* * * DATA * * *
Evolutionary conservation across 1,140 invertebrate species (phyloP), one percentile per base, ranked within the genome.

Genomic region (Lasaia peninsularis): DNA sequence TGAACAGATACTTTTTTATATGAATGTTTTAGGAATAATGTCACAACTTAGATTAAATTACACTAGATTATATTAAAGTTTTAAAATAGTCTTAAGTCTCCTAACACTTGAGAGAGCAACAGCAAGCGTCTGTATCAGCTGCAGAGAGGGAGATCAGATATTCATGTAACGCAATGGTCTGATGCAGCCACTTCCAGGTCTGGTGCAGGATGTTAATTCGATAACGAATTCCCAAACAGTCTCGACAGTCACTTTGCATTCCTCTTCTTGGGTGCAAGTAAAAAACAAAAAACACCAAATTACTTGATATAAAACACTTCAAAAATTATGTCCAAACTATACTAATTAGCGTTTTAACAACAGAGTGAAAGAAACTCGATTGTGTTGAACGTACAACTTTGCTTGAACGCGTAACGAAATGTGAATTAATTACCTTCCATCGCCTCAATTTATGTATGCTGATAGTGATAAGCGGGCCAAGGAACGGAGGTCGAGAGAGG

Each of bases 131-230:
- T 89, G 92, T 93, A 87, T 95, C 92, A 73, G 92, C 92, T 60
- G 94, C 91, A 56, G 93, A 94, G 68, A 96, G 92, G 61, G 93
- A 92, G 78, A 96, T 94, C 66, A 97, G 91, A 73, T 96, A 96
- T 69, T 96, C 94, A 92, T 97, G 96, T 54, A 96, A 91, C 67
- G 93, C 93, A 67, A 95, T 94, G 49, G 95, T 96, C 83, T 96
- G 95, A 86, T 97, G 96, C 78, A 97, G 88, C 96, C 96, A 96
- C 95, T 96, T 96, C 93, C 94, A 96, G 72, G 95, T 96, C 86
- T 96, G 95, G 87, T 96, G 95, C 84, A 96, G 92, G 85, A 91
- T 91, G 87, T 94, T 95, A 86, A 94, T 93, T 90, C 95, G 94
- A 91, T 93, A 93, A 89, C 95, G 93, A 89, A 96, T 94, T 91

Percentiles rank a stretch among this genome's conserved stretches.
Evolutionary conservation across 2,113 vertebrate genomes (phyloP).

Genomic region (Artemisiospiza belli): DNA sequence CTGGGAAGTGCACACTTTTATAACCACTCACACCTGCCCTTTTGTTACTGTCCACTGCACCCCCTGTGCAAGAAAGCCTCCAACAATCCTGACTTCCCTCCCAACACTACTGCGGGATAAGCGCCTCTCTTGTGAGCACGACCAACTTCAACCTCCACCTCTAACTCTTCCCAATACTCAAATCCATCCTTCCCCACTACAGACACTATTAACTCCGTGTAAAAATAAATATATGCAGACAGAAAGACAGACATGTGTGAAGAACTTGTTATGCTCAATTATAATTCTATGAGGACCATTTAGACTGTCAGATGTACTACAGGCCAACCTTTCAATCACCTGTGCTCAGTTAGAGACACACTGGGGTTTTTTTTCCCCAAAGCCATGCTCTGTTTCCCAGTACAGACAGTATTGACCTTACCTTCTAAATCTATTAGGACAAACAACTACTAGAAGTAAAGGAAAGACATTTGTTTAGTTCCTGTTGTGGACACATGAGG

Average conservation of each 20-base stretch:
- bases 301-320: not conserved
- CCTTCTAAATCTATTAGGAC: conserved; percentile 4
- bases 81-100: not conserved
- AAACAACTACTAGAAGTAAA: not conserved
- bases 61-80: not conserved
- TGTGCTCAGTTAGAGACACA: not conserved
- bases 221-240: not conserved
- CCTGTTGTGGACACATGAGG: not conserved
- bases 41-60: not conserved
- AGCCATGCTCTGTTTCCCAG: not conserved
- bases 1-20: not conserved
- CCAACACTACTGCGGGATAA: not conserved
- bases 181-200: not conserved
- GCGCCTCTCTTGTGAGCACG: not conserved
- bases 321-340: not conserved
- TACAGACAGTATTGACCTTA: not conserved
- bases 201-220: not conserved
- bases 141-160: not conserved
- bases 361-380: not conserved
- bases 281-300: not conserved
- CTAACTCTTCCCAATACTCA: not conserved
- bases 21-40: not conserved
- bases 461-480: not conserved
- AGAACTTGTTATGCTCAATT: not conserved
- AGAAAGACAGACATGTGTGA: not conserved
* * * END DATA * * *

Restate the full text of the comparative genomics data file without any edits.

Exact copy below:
Evolutionary conservation across 1,140 invertebrate species (phyloP), one percentile per base, ranked within the genome.

Genomic region (Lasaia peninsularis): DNA sequence TGAACAGATACTTTTTTATATGAATGTTTTAGGAATAATGTCACAACTTAGATTAAATTACACTAGATTATATTAAAGTTTTAAAATAGTCTTAAGTCTCCTAACACTTGAGAGAGCAACAGCAAGCGTCTGTATCAGCTGCAGAGAGGGAGATCAGATATTCATGTAACGCAATGGTCTGATGCAGCCACTTCCAGGTCTGGTGCAGGATGTTAATTCGATAACGAATTCCCAAACAGTCTCGACAGTCACTTTGCATTCCTCTTCTTGGGTGCAAGTAAAAAACAAAAAACACCAAATTACTTGATATAAAACACTTCAAAAATTATGTCCAAACTATACTAATTAGCGTTTTAACAACAGAGTGAAAGAAACTCGATTGTGTTGAACGTACAACTTTGCTTGAACGCGTAACGAAATGTGAATTAATTACCTTCCATCGCCTCAATTTATGTATGCTGATAGTGATAAGCGGGCCAAGGAACGGAGGTCGAGAGAGG

Each of bases 131-230:
- T 89, G 92, T 93, A 87, T 95, C 92, A 73, G 92, C 92, T 60
- G 94, C 91, A 56, G 93, A 94, G 68, A 96, G 92, G 61, G 93
- A 92, G 78, A 96, T 94, C 66, A 97, G 91, A 73, T 96, A 96
- T 69, T 96, C 94, A 92, T 97, G 96, T 54, A 96, A 91, C 67
- G 93, C 93, A 67, A 95, T 94, G 49, G 95, T 96, C 83, T 96
- G 95, A 86, T 97, G 96, C 78, A 97, G 88, C 96, C 96, A 96
- C 95, T 96, T 96, C 93, C 94, A 96, G 72, G 95, T 96, C 86
- T 96, G 95, G 87, T 96, G 95, C 84, A 96, G 92, G 85, A 91
- T 91, G 87, T 94, T 95, A 86, A 94, T 93, T 90, C 95, G 94
- A 91, T 93, A 93, A 89, C 95, G 93, A 89, A 96, T 94, T 91

Percentiles rank a stretch among this genome's conserved stretches.
Evolutionary conservation across 2,113 vertebrate genomes (phyloP).

Genomic region (Artemisiospiza belli): DNA sequence CTGGGAAGTGCACACTTTTATAACCACTCACACCTGCCCTTTTGTTACTGTCCACTGCACCCCCTGTGCAAGAAAGCCTCCAACAATCCTGACTTCCCTCCCAACACTACTGCGGGATAAGCGCCTCTCTTGTGAGCACGACCAACTTCAACCTCCACCTCTAACTCTTCCCAATACTCAAATCCATCCTTCCCCACTACAGACACTATTAACTCCGTGTAAAAATAAATATATGCAGACAGAAAGACAGACATGTGTGAAGAACTTGTTATGCTCAATTATAATTCTATGAGGACCATTTAGACTGTCAGATGTACTACAGGCCAACCTTTCAATCACCTGTGCTCAGTTAGAGACACACTGGGGTTTTTTTTCCCCAAAGCCATGCTCTGTTTCCCAGTACAGACAGTATTGACCTTACCTTCTAAATCTATTAGGACAAACAACTACTAGAAGTAAAGGAAAGACATTTGTTTAGTTCCTGTTGTGGACACATGAGG

Average conservation of each 20-base stretch:
- bases 301-320: not conserved
- CCTTCTAAATCTATTAGGAC: conserved; percentile 4
- bases 81-100: not conserved
- AAACAACTACTAGAAGTAAA: not conserved
- bases 61-80: not conserved
- TGTGCTCAGTTAGAGACACA: not conserved
- bases 221-240: not conserved
- CCTGTTGTGGACACATGAGG: not conserved
- bases 41-60: not conserved
- AGCCATGCTCTGTTTCCCAG: not conserved
- bases 1-20: not conserved
- CCAACACTACTGCGGGATAA: not conserved
- bases 181-200: not conserved
- GCGCCTCTCTTGTGAGCACG: not conserved
- bases 321-340: not conserved
- TACAGACAGTATTGACCTTA: not conserved
- bases 201-220: not conserved
- bases 141-160: not conserved
- bases 361-380: not conserved
- bases 281-300: not conserved
- CTAACTCTTCCCAATACTCA: not conserved
- bases 21-40: not conserved
- bases 461-480: not conserved
- AGAACTTGTTATGCTCAATT: not conserved
- AGAAAGACAGACATGTGTGA: not conserved